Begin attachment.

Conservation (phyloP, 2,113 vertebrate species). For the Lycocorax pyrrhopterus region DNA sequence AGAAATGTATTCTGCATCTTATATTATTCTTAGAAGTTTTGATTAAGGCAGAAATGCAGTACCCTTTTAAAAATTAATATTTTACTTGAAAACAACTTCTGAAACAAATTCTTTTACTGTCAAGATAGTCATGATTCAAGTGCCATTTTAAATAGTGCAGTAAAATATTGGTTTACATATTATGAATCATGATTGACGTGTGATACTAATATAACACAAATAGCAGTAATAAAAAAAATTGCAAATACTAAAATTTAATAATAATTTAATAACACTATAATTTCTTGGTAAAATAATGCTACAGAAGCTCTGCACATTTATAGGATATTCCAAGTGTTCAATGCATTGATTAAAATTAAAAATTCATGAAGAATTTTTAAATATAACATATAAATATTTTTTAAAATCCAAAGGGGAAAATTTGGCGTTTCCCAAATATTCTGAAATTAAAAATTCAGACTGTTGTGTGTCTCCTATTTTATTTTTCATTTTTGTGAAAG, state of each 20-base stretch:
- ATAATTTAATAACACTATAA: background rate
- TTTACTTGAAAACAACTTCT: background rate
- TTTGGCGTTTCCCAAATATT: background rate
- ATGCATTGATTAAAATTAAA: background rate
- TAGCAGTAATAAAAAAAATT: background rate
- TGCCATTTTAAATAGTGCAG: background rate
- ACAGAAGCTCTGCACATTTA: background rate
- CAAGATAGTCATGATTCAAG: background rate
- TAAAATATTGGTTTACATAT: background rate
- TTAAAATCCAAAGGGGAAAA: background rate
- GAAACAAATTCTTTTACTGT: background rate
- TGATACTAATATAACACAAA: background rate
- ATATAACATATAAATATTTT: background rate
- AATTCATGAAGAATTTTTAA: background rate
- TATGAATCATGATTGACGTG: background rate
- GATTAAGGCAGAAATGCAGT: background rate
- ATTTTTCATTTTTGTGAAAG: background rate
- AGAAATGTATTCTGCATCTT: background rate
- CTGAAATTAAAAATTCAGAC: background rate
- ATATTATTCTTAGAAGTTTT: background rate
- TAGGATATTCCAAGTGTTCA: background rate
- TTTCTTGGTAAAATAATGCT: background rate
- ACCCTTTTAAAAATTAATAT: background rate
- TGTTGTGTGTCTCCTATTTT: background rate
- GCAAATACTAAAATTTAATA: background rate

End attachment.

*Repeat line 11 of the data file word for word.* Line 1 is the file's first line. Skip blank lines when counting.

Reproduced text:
- TTAAAATCCAAAGGGGAAAA: background rate